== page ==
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Ferguson: Looking for the next class of knuckleballers

Scott Ferguson
11/29/2013 11:54:12 AM
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In football, the straight on kicker is long gone and there are no more drop kicks.

In hockey, there is no more rover and the players don't go without helmets and masks.

But in baseball, some things refuse to die.

This past season, the Blue Jays' R.A. Dickey was the only full-time knuckleball pitcher in the majors. His knuckler is more of a hybrid, thrown harder than the traditional floater of the likes of Phil Niekro, Tim Wakefield and Charlie Hough.

I often wondered that when the Jays aquired Dickey in the offseason last year, if he would eventually be the last ever to throw the storied pitch in the majors.

Maybe not. The Red Sox have a knuckball pitcher in their system in 29-year-old right-hander Steven Wright. He made the conversion to throwing the knuckleball in 2011 and made it to the BoSox this past season with mixed success. On Aug. 6, his catcher Ryan Lavarnway was charged with four passed balls in one inning, tying the Major League record.

The first time it happened was in 1954, when Ray Katt was catching Hall of Fame knuckleballer Hoyt Wilhelm, the second when ex-Blue Jay Gino Petralli - then of the Rangers - was catching yet another knuckleballer in Charlie Hough.

And there's another would-be knuckler. Kevin Pucetas - a 29-year-old in the Texas organization - has bounced around a bit. He was drafted in the 17th round of the June draft in 2006. He showed enough promise to pitch in the  All-Star Futures game in 2008.

However, by October of 2010, he was dealt to the Royals as the player to be named later in the Jose Guillen deal. He was released by K.C. in 2011 and signed by Washington. Things didn't work out with the Nationals either and in January of this year, he was signed to a minor league deal by Texas.

Pucetas pitched for Frisco in the Double "A" Texas League this season and didn't really blow anyone away with his stuff. After the season, to keep playing the sport he loved, he agreed to try and become a knuckleballer.

He made seven starts in the Dominican Winter League and went 3-1 with a 4.86 ERA. However, something seemed to click in his final four outings. He went 22 2/3 innings and shaved his ERA down to 2.78. He gave up 13 hits, struck out 14 and walked only three.

The Dominican team wanted him to stay longer because he was pitching so well, but as Gerry Fraley of The Dallas Morning News reported, the Rangers called him back stateside because they wanted him to be well-rested for spring training. So keep that name in mind come February - Kevin Pucetas of the Texas Rangers. Who knows, maybe he'll follow the path that Dickey and so many other blazed before him.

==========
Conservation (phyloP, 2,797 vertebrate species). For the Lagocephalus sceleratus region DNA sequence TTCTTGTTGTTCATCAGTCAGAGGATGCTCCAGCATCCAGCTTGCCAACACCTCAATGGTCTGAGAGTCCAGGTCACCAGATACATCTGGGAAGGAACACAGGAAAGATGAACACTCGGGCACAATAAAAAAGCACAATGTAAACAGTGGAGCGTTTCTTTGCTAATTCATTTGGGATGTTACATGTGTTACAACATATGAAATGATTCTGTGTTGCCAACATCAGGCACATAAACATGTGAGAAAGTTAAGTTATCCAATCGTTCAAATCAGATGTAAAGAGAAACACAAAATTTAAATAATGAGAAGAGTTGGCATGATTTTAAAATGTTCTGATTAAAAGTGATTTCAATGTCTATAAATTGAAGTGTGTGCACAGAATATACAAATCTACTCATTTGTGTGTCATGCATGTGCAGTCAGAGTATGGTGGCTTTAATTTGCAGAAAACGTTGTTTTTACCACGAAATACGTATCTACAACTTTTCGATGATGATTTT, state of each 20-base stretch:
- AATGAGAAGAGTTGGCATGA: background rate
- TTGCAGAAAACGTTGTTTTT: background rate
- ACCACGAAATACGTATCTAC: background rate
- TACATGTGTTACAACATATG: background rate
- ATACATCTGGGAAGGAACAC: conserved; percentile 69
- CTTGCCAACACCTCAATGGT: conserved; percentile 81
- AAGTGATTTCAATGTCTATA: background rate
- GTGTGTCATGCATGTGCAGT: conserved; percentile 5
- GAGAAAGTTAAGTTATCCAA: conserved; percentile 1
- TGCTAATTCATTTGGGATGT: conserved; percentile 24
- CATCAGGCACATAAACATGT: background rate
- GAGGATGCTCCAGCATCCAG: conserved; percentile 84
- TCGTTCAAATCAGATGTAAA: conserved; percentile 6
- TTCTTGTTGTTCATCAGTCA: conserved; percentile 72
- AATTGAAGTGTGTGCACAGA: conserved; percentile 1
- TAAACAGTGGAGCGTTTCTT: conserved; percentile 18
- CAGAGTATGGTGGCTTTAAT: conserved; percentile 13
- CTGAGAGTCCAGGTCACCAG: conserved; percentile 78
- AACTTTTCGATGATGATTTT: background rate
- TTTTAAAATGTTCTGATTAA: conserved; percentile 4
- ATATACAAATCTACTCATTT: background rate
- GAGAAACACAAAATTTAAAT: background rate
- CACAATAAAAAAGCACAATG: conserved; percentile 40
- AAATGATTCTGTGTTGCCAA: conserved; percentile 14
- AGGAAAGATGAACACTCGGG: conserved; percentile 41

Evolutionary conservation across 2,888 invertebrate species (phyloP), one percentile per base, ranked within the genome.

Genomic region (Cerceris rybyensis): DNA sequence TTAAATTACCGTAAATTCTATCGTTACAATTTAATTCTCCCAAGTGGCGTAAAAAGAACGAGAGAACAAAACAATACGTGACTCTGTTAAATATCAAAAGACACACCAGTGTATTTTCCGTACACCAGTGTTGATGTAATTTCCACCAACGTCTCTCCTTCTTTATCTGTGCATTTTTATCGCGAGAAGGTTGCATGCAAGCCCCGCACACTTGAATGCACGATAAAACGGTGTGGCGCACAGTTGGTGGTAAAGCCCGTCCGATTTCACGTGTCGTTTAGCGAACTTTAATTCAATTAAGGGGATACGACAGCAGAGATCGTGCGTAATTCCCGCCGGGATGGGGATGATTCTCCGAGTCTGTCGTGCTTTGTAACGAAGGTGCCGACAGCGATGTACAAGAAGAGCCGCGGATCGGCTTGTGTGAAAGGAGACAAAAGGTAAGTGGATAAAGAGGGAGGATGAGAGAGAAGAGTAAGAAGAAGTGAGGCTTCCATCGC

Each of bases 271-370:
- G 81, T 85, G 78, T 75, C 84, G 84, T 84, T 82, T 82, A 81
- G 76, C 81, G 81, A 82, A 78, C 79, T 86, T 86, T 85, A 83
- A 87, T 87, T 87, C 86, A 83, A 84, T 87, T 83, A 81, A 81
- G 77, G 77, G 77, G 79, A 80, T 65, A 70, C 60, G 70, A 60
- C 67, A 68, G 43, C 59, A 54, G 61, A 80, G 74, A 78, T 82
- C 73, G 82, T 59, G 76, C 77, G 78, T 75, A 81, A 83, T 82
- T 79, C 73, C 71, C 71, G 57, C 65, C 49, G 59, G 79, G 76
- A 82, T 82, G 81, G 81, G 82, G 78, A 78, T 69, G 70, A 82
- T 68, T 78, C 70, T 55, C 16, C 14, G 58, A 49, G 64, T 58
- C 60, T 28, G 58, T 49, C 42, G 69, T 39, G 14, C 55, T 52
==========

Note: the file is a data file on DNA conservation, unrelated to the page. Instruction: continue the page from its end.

Three Ex-Blue Jays were also in the news this past week. Chris Woodward, who was drafted in 54th round by the Blue Jays in 2004, was named infield coach at Seattle. Chris spent parts of seven seasons with the Blue Jays as a "Jack of all Trades" utilityman and spent 12 years in the majors in total.

Darnell Coles spent 14 years in the bigs and was with the Blue Jays for two seasons, including 1993, when he was a key bat of the bench for the team that won a second straight World Series. Darnell had just been promoted by the Brewers to be manager of their Triple "A" Nashville farm club, but opted out to become an assistant hitting coach with the Detroit Tigers with new skipper Brad Ausmus.

The third former Blue Jay in the news was Ted Lilly, who retired this week at age 37 and battled what had become chronic neck problems. The lefty came to the Blue Jays in one of J.P. Ricciardi's better deals back on November of 2003. The Jays sent outfielder Bob Kielty to Oakland to get him and from 2004 through 2006, Lilly went 37-34 for the Jays and ate a lot of innings.

Unfortunately, he became better known in Toronto for his in-game run-in with skipper John Gibbons, when he balked at being taken out of the game while he was in the process of blowing a huge lead. Both men have put that behind them now.

Lilly was traded five times over his career and is also one of those who was an Expo and a Blue Jay. He put together a career record of 130-113 with a 4.14 ERA. He didn't want to retire and was actually trying to pitch in the Venezuelan Winter League when he realized his body just couldn't carry him anymore.
 
Now on to other matters - the Winter Meetings start Dec. 9, a week from Monday in Orlando. Can't wait!




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